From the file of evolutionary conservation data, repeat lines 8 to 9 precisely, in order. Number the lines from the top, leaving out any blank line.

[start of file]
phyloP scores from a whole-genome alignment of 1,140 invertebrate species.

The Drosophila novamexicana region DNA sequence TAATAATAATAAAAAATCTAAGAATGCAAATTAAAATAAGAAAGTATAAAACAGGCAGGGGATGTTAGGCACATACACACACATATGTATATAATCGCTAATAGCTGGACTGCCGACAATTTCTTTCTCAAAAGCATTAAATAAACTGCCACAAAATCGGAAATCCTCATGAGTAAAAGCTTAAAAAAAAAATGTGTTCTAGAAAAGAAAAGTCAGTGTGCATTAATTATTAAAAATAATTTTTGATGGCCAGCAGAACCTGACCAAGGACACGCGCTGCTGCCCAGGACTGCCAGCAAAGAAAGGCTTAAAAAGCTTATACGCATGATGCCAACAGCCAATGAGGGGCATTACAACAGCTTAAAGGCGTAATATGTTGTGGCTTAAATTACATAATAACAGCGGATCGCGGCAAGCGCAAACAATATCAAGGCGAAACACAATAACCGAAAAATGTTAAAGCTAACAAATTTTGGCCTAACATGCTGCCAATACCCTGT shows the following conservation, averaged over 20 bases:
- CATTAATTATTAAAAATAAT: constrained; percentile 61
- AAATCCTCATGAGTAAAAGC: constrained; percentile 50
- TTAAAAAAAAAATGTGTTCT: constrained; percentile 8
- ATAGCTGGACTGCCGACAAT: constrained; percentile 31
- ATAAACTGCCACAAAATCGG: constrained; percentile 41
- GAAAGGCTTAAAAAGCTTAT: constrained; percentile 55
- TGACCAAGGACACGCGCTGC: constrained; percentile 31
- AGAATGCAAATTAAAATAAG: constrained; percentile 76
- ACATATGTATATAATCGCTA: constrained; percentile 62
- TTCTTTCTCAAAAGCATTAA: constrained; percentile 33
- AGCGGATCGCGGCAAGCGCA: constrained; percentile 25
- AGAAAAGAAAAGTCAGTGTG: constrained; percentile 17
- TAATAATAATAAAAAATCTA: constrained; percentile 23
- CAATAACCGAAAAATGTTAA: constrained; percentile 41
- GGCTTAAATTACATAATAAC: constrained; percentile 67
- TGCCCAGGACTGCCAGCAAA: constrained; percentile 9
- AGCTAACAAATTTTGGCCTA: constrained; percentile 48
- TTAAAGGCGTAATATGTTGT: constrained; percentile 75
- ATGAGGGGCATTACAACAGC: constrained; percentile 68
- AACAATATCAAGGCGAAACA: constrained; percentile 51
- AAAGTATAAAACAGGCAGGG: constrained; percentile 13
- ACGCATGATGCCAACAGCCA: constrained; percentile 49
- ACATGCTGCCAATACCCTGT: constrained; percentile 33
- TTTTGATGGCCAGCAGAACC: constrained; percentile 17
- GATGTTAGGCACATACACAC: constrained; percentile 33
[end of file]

- GAAAGGCTTAAAAAGCTTAT: constrained; percentile 55
- TGACCAAGGACACGCGCTGC: constrained; percentile 31